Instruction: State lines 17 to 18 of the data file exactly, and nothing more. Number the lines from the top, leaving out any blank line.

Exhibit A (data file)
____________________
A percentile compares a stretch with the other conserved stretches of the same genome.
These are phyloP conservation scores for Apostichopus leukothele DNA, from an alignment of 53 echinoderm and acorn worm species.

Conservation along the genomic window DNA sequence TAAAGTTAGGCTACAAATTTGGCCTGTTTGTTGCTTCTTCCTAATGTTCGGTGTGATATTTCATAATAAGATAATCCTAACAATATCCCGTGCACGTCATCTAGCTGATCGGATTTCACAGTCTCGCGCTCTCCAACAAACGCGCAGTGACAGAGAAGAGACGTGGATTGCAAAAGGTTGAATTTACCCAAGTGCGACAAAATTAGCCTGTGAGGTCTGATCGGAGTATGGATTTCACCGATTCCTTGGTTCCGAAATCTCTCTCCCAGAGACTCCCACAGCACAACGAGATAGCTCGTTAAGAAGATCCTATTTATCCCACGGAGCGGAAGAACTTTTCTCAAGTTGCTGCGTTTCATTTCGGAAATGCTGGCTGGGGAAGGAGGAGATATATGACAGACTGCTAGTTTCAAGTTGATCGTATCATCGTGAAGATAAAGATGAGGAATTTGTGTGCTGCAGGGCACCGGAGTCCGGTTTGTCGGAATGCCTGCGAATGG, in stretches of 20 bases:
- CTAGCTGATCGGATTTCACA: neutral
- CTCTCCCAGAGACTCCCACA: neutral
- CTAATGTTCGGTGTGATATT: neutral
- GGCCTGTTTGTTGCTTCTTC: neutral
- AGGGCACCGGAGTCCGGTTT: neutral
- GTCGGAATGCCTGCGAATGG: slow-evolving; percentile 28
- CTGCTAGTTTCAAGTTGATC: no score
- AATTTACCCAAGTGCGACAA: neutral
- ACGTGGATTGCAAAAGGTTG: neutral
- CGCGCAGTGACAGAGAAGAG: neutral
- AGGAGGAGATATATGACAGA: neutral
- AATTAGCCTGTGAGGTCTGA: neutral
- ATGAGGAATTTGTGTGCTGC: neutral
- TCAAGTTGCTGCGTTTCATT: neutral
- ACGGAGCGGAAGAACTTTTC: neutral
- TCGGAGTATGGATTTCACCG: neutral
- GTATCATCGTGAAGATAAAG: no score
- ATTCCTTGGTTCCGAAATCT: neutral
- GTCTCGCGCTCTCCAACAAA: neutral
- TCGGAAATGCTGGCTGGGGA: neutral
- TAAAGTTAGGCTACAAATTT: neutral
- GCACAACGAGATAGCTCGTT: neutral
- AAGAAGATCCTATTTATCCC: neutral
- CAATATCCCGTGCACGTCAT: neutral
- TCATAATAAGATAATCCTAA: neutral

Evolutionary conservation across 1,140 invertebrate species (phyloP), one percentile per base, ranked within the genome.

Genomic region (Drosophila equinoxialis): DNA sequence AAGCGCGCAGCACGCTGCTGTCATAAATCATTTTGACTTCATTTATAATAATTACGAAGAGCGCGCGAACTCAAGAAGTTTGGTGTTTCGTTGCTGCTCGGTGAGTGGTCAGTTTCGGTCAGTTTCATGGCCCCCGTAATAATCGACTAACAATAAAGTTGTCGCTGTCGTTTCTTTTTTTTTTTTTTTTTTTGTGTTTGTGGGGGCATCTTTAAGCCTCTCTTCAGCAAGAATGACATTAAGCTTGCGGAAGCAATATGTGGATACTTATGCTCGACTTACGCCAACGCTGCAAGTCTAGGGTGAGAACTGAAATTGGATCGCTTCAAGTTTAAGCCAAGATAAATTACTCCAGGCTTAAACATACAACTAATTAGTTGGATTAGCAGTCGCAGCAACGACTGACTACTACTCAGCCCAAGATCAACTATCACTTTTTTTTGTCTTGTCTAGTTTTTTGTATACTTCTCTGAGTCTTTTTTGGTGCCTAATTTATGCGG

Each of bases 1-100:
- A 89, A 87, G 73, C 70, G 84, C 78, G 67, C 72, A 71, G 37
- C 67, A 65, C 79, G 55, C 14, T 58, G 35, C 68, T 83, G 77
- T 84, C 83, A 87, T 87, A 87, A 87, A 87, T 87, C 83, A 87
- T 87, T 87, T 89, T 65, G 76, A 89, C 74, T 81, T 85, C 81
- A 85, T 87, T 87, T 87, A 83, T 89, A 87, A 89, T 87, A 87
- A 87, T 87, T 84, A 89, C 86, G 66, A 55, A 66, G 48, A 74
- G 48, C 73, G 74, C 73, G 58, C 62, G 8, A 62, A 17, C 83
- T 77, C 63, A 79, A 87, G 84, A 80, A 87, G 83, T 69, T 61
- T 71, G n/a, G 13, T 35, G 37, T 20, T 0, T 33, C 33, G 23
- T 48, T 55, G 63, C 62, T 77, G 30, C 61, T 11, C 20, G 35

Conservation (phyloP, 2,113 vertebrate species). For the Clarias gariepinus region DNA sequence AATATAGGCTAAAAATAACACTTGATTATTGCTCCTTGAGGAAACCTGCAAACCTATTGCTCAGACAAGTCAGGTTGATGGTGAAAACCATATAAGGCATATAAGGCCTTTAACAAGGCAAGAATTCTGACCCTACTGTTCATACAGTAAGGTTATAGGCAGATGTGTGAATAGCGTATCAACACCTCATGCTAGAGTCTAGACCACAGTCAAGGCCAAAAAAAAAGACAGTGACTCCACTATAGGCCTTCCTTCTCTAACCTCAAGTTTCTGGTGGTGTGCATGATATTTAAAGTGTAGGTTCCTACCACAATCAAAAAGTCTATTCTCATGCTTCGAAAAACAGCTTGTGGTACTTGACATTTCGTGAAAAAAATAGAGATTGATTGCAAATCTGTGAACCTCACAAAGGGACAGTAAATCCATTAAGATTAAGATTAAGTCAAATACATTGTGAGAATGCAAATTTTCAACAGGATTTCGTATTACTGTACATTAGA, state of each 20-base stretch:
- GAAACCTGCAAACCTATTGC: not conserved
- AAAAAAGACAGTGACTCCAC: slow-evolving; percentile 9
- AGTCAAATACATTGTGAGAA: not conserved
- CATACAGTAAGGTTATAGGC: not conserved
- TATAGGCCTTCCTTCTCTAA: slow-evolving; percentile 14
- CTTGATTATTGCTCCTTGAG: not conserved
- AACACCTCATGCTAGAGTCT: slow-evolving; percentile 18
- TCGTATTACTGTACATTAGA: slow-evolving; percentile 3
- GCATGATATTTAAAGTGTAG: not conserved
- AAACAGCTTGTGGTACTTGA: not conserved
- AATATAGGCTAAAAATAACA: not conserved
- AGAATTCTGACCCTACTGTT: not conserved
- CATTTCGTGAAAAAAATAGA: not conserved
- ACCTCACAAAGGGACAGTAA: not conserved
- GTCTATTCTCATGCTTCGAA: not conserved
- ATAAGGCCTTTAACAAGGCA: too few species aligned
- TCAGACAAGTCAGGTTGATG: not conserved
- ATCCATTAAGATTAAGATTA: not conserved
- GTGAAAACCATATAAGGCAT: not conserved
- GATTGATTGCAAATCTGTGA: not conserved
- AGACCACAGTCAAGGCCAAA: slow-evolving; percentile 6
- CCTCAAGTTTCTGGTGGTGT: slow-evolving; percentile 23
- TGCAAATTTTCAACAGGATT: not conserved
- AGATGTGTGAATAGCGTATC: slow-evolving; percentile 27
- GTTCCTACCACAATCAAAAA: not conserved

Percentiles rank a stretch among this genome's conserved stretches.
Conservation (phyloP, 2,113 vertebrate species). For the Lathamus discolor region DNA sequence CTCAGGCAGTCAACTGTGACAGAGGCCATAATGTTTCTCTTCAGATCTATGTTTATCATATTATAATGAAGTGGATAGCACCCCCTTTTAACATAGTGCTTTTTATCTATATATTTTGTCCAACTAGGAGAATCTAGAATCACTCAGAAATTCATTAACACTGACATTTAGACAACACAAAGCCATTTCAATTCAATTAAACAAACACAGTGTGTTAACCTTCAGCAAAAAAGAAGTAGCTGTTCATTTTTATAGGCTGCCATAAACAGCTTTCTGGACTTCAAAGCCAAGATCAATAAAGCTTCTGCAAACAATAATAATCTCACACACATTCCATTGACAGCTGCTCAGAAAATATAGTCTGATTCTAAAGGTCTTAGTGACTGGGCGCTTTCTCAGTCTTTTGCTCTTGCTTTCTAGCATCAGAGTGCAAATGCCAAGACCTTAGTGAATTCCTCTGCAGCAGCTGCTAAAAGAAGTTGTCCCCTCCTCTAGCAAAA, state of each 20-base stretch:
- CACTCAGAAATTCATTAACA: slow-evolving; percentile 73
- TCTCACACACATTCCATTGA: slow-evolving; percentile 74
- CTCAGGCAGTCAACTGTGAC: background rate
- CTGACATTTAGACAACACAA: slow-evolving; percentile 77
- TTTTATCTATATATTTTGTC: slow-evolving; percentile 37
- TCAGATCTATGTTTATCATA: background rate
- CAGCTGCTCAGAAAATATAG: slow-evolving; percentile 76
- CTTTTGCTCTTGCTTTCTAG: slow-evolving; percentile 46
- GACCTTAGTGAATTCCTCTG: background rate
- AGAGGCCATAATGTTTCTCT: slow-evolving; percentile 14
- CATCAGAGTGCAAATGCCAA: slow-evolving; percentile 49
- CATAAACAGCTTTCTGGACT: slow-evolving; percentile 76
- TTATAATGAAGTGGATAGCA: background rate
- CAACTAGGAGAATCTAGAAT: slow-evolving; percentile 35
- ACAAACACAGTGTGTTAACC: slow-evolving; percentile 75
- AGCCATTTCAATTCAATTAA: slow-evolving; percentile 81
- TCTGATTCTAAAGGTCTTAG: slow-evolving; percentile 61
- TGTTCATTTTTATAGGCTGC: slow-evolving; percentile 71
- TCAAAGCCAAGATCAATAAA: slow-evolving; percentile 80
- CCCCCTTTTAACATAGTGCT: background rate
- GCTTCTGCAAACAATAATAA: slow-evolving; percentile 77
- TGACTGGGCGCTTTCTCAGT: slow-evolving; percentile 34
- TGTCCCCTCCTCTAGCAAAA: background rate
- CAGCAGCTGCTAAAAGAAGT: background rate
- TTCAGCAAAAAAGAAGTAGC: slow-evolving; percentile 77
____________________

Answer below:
- TCAAGTTGCTGCGTTTCATT: neutral
- ACGGAGCGGAAGAACTTTTC: neutral